Wednesday, April 16, 2008

Say it ain't so, Mo!

Maureen Dowd's column in today's New York Times starts off in full Peggy Noonan-esque cry: I was raised by decent, hard-working, churchgoing folks, and I'm no way bitter. Thus does she preface a departure from her usual occupation of Clinton-bashing (though she includes a remark about how "Hillary fights like a cornered raccoon") to take a roundhouse swing at Obama for his now notorious guns-religion-bitterness remark at a fund-raiser in San Francisco. She then attempts what amounts to a sort of Cliff's Notes encapsulation of Richard Hofstadter's Anti-Intellectualism in American Life:

The elitism that Americans dislike is not about family money or connections — J.F.K. and W. never would have been elected without them. ... What turns off voters is the detached egghead quality that they tend to equate with a wimpiness, wordiness and a lack of action — the same quality that got the professorial and superior Adlai Stevenson mocked by critics as Adelaide. The new attack line for Obama rivals is that he’s gone from J.F.K. to Dukakis. (Just as Dukakis chatted about Belgian endive, Obama chatted about Whole Foods arugula in Iowa.)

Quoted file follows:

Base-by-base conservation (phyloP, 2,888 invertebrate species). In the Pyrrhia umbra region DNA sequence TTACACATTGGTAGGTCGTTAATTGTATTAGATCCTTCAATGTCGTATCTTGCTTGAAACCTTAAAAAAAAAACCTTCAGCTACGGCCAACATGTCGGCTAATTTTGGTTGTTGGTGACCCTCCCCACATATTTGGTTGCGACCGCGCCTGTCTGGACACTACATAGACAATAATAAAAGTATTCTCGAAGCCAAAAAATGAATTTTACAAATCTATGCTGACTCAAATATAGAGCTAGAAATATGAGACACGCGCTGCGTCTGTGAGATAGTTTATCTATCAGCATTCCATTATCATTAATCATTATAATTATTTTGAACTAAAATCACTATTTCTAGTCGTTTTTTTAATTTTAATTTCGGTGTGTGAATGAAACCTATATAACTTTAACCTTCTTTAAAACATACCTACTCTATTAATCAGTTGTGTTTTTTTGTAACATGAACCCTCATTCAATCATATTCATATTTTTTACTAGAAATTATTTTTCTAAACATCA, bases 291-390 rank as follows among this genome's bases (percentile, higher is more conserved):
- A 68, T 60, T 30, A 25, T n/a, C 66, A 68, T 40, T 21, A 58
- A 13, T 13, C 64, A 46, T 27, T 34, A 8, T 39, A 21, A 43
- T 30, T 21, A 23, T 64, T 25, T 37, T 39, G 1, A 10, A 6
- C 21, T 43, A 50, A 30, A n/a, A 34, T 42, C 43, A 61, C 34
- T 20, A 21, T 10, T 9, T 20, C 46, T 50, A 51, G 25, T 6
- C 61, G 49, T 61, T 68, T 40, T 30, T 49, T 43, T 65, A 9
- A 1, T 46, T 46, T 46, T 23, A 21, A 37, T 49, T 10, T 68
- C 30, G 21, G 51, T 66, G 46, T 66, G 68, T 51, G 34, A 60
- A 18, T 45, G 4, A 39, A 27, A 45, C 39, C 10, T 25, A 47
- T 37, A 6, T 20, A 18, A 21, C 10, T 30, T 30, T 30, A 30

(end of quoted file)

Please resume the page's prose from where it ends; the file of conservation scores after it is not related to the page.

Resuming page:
Well, sheesh, I guess I can give up any notions I ever had of running for office (now about as realistic, anyway, as trying to become a rock star).

What's really rich, though, is Dowd's claim that San Francisco is "elitism's epicenter." Any fool who's read Frank McCourt's Tis knows it's Brooklyn Heights.